Skip to main content
link to fruits section
->Home > factsheets > treefruit > pests > erm

Insert for: Achieving Biological Control of European Red Mite in Northeast Apples: An Implementation Guide for Growers

Monitoring European Red Mite in Apples

Damage by European red mites (ERM) to apple leaves is best related to cumulative mite density, which is measured as mite-days. Apple trees with a normal crop load can tolerate approximately 500 mite-days before reductions in fruit yield or quality occur. Therefore, one goal of any mite monitoring program is to ensure that miticide treatments are recommended so as to prevent 500 mite-days from occurring. Another goal of a mite monitoring program is to allow biological control to take its course when mite natural enemies (phytoseiid mites) are present. So, a mite monitoring program should not recommend intervention with pesticides when treatments are not necessary. A final goal of a mite monitoring program is to indicate when the pest population should again be sampled to determine its status. If, at the time of sampling, mite densities are very low, then it is not necessary to sample the population again in a short period of time. On the other hand, if densities are currently close to but not greater than a treatment threshold, the population should be assessed again in a short period of time. The monitoring program described here meets these goals.

This monitoring procedure classifies ERM density into one of three categories:

  1. greater than treatment threshold, indicating application of a miticide is necessary,
  2. less than treatment threshold, but requiring assessment again in about 7 days,
  3. much less than a treatment threshold and not requiring assessment again for 14 days.

ERM are small and often numerous. This makes counting these pests a tedious and often difficult task. For monitoring purposes, it is only necessary to record the number of leaves infested with 1 or more motile mites. A mathematical relationship between the proportion of infested leaves and actual density can then be used to classify mite density. Because higher mite numbers can be tolerated as the season progresses, three sampling procedures are used at different times of the growing season; one each for June, July and August with treatment threshold of 2.5, 5, and 7.5 mites per leaf , respectively.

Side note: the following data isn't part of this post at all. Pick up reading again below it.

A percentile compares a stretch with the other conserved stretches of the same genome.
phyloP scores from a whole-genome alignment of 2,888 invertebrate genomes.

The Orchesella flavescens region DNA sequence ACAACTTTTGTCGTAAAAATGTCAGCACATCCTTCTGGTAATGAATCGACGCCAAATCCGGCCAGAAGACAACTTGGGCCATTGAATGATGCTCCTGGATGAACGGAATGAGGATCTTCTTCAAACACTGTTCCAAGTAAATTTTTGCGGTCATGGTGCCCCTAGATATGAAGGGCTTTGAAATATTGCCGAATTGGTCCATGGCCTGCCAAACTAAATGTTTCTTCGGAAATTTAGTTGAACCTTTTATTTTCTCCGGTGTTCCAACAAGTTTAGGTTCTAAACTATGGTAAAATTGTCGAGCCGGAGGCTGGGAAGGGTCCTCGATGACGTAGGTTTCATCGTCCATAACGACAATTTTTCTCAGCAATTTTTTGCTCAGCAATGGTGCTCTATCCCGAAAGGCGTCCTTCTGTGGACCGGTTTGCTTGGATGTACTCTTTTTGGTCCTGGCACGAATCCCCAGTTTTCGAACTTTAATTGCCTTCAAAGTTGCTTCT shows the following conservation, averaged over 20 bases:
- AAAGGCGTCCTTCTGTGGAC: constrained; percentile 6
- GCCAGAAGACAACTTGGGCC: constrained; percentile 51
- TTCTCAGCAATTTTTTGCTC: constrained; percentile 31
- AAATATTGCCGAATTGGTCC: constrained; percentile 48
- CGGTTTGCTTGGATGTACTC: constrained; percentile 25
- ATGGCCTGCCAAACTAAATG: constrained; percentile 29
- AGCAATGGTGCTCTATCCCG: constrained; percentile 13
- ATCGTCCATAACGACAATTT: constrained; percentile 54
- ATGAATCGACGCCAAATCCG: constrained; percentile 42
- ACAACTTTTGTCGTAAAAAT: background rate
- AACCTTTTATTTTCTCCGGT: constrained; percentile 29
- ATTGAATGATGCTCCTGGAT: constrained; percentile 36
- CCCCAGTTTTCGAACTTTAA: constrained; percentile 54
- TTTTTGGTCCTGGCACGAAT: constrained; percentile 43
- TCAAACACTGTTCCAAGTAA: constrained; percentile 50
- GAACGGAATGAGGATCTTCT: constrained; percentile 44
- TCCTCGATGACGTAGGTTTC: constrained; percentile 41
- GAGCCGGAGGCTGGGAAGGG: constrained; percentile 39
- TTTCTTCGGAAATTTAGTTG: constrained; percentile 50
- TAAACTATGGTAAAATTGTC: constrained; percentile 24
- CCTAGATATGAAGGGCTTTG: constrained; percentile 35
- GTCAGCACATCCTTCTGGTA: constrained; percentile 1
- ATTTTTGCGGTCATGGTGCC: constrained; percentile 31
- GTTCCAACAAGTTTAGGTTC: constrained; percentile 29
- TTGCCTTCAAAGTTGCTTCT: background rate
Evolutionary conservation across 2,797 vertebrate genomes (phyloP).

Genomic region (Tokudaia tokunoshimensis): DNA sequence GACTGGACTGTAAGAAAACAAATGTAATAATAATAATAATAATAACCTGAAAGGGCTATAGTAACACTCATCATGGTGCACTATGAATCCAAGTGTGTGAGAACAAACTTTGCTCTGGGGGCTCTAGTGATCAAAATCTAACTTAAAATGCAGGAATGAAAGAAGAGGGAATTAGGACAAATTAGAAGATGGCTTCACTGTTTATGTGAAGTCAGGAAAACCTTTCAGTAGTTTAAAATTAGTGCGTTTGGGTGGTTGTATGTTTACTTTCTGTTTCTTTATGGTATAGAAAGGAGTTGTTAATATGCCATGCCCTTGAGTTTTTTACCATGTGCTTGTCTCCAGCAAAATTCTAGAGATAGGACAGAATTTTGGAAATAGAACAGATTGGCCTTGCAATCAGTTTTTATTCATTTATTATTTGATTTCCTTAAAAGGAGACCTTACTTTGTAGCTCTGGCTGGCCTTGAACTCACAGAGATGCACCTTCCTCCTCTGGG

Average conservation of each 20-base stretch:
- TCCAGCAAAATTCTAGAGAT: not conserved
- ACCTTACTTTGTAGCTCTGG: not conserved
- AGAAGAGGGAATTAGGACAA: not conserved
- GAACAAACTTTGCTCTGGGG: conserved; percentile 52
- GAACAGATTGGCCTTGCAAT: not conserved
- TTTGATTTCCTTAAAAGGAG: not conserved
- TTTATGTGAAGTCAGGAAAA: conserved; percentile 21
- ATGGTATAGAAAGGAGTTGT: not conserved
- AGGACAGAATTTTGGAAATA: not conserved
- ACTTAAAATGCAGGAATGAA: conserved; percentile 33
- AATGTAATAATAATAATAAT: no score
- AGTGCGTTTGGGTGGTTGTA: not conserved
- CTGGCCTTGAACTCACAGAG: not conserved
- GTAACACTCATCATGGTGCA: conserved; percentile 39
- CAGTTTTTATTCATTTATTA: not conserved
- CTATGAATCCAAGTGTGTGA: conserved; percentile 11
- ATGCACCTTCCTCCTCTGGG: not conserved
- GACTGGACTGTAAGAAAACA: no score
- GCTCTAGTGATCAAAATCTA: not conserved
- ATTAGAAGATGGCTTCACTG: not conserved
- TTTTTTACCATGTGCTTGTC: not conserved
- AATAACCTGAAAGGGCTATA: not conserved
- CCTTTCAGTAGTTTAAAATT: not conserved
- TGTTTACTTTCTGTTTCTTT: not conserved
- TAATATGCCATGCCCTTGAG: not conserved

The sampling guides are used as follows:

Relative Toxicity of pesticides1 to the mite predator, Typhlodromus pyri.

Materials with a low toxicity can be used when needed. Pesticides with moderate toxicity should be used sparingly. Those with high toxicity must be avoided. Refer to your State Extension Pesticide Recommendations for ratings of relative efficacy and application timing for specific target pests.


Low toxicity

Moderate toxicity

High toxicity

Apple scab

Nova, Rubigan, or Procure in combination with captan

mancozeb or metiram (EBDC fungicides) before bloom

mancozeb or metiram (EBDC fungicides), or Ziram after bloom

Powdery mildew

Nova, Rubigan, Procure, Bayleton, sulfur



Fire blight

Fixed copper, streptomycin



Black rot

captan, benomyl or Topsin M

mancozeb or metiram before bloom

mancozeb or metiram after bloom

Sooty blotch and

fly speck

benomyl, Topsin M, captan


mancozeb, metiram or Ziram after bloom

Rust disease

Nova, Rubigan, Procure, or Bayleton

mancozeb or metiram before bloom

mancozeb or metiram after bloom

Rosy apple aphid

Thiodan or Provado


Lannate, Vydate, dimethoate

Tarnished plant bug




Spotted tentiform leafminer



pyrethroids, Vydate, Lannate

Codling moth

azinphos-methyl, Imidan, Penncap M, B.t.


Lannate, dimethoate

Green fruitworm



pyrethroids, Lannate

Obliquebanded leafroller

B.t., Confirm, spinosad, Penncap M


Lannate, pyrethroids

Plum curculio

azinphos-methyl Imidan, Penncap M, carbaryl




Provado, Thiodan, Sevin


Lannate, dimethoate, Carzol, Vydate

Apple aphids, spirea aphids

Provado, Thiodan


dimethoate, Lannate, Vydate

Apple maggot

azinphos-methyl, Imidan, Penncap M


Lannate, dimethoate

European red mites

prebloom oil, Savey, Apollo, Pyramite, Vendex

Agri-mek, summer oil, Kelthane


1 Check EPA and state registration status by contacting local Cooperative Extension representative. Registration status is changing annually and is not universal across all state lines. Use of product names does not imply endorsement of particular products. Read all labels for rates and timing.

For an updated version of this insert, contact Deborah I. Breth, CCE, PO Box 150, Albion, NY,14411

Deborah I. Breth, Cornell Cooperative Extension, Lake Ontario Fruit Program
Jan Nyrop, Dept. of Entomology, NYSAES, Cornell University
Joseph Kovach, NYS IPM Program, Cornell University